Photo by Sean James
We caught up with the lauded ‘baroque pop’ singer-songwriter before beginning his latest tour, which heads into L.A. on April 18. Wainwright chats with us from London about his growing family, turning 40 and Vibrate, his brand-new collection of songs. Just don’t call it a ‘greatest hits’ album.
London’s cool. I’m finally over the jetlag and ready to watch a lot of television and eat a lot of chocolate. [Laughs] I’m getting ready to start my tour. I’m doing a lot of gigs in Eastern Europe, so that should be interesting, especially with what’s going on in Kiev right now. I’m kinda heading into the fire. This should be interesting.
To say the least. How’s the family?
The family’s great. My husband is fantastic, and my daughter is in L.A. with her mother, where she lives. Martha [Wainwright, his sister] just had another baby, so I have a new nephew. These are the good times.
The family’s getting bigger and bigger. That’s exciting! Also exciting—how does it feel to have a greatest hits album?
Well, I have to correct you, because it’s not quite a ‘greatest hits.’ It’s more of a ‘best of.’ People keep saying ‘greatest hits,’ but there would only be two tracks. [Laughs] In terms of not having any massive radio hits, I’ve managed to maintain a level of integrity and a level of privacy and still get well-paid for what I do, so I’m fine with the ‘best of.’
Tell me about the process of choosing which tracks would appear.
There are a couple people who were very helpful, most notably Neil Tennant, who was really great, and also my publicist, Barbara Charone, in England. I felt it was necessary to open up the decision-making. I didn’t want it to necessarily be my opinion, because I tend to go for the more esoteric.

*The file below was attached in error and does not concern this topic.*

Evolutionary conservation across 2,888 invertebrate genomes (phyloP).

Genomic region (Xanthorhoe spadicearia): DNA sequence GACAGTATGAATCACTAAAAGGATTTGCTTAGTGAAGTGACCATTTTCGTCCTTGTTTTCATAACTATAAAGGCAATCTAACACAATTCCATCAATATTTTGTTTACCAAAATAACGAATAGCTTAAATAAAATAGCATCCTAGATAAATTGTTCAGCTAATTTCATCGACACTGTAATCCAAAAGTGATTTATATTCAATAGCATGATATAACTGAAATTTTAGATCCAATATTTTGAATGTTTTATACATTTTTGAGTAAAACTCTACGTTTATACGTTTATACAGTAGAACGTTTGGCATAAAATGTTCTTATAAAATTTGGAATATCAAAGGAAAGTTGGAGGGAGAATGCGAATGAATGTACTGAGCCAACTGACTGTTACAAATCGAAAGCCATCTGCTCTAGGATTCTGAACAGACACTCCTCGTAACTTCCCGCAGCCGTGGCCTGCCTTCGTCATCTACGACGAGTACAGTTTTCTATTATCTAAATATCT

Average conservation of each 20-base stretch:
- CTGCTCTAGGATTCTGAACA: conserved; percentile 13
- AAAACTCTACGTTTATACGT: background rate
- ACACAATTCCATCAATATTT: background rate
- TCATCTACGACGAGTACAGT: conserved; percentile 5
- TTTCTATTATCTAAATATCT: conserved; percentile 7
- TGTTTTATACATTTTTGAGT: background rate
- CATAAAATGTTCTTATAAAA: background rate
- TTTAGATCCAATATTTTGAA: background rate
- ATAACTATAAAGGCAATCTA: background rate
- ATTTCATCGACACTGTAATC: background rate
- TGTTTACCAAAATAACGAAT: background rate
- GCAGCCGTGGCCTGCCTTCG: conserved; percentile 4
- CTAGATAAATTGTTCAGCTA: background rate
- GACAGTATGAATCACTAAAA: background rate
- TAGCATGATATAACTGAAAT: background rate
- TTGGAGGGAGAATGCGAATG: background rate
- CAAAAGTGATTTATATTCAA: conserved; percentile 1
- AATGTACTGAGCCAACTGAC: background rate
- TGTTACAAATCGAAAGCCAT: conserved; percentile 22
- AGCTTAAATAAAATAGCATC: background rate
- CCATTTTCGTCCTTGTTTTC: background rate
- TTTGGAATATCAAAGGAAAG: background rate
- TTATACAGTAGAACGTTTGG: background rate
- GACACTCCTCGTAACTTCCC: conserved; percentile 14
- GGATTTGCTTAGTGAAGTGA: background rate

In the liner notes, your aunt Anna says about you, “He’s stronger and surer of what he’s doing with only a slightly more mature outlook.” Do you agree? Are you stronger and more sure?
I’m sure with certain things I am. Artistically I have somewhat of a firm footing in what I want to accomplish. When you have a child, though, your entire world is completely flipped over. Spending time with my daughter, I’m in wonderment over the knowledge and wisdom of a child, and how arguably you get stupider as you get older! [Laughs]
Do you have a maternal feeling over your songs? Is the old cliché true—are they all your babies, and you could never pick a favorite?
I’m very egalitarian. Each song is really imbued with a memory or an experience or some kind of trauma or celebration. I’ve always been a very personal and revealing artist, so they’re all from moments of my life. Without every moment in your life, you wouldn’t have a full one.